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Crisis in the Maldives

Autocracy has emerged and the rule of law has been suspended in the vacation hot spot of the Maldives - the 1,192-island and 26-atoll vacation mecca, on the Arabian Sea, in the Indian Ocean, and not in the Pacific Ocean as was cited on this Blog recently.

The Chief Justice of the nation's Supreme Court along with another judge have been detained by the government of President Abdulla Yameen, who has refused an order by the court to release political dissidents from jail. 

President Yameen has been embroiled in corruption and human rights issues. But current matters came to a broil last Friday, when the Supreme Court ruled as unconstitutional the 2015 conviction and 13-year sentence of former President Mohamed Nasheed. In the same ruling, the court ordered the release of opposition members and political dissidents in the Maldives.

Yet, in clear defiance of the court and expressive of his assumed autocratic role, President Yameen, over the weekend, ordered his security forces not to release the prisoners, even though the country's police commissioner attempted to abide by the court order, but he was fired instead. 

Yesterday, President Yameen declared a state of emergency and the army has been ordered to resist any attempt to impeach or to remove the president. Instead, Yameen's forces have detained the Chief Judge of the Supreme Court along with another judge.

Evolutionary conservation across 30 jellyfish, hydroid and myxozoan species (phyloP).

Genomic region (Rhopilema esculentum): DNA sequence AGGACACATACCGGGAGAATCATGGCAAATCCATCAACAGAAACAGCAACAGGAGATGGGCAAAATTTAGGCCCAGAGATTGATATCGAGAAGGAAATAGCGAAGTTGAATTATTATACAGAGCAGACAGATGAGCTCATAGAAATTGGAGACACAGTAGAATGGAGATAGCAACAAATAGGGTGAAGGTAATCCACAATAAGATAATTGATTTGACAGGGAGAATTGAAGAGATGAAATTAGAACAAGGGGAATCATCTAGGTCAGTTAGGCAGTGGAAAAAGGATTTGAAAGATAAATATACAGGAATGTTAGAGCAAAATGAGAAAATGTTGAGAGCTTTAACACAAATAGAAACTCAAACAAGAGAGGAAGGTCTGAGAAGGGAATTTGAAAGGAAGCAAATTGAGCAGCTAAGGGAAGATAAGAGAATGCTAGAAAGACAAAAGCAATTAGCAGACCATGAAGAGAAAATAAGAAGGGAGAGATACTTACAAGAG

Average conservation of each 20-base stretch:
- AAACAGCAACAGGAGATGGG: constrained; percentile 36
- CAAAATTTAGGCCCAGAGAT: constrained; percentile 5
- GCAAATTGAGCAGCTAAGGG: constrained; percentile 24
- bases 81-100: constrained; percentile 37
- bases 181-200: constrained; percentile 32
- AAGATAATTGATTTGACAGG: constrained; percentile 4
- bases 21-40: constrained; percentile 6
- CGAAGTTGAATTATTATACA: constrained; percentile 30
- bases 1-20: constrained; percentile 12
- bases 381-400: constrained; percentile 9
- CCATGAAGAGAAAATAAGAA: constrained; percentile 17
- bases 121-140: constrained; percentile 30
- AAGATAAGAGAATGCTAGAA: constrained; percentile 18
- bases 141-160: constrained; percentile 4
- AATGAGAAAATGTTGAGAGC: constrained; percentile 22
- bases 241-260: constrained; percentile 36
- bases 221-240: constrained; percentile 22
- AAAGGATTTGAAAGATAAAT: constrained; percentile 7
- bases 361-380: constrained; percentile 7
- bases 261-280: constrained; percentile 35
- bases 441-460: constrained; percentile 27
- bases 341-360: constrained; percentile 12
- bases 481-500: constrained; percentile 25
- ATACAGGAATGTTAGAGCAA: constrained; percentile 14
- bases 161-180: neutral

According to the BBC-News, Yameen in a televised address to the island-group nation that lies southwest of both India and Sri Lanka, alleged that judges were plotting a coup against him. "I had to declare a national emergency because there was no other way to investigate these judges," he claimed.

Exiled former president Nasheed, now residing in Sri Lanka, has asked India to help release political prisoners on the Maldives and the United States (US) to curb the nation's leaders' financial transaction.

Maldives, with a 392,709 population, gained independence from the United Kingdom (UK) in 1965. Nasheed resigned the presidency back in 2012 following protest for reforms and following the arrest of a judge. Since Yameen gained power, rights issues and corruption have become major concerns. After the international community sounded the alarm over rights issues, Yameen withdrew the Maldives from the Commonwealth of nations.

Now the constitutional crisis with Yameen acting in a autocratic role threatens the nation's vital tourist industry as assistance is sought from India and the US to return the popular vacation destination to the rule of law.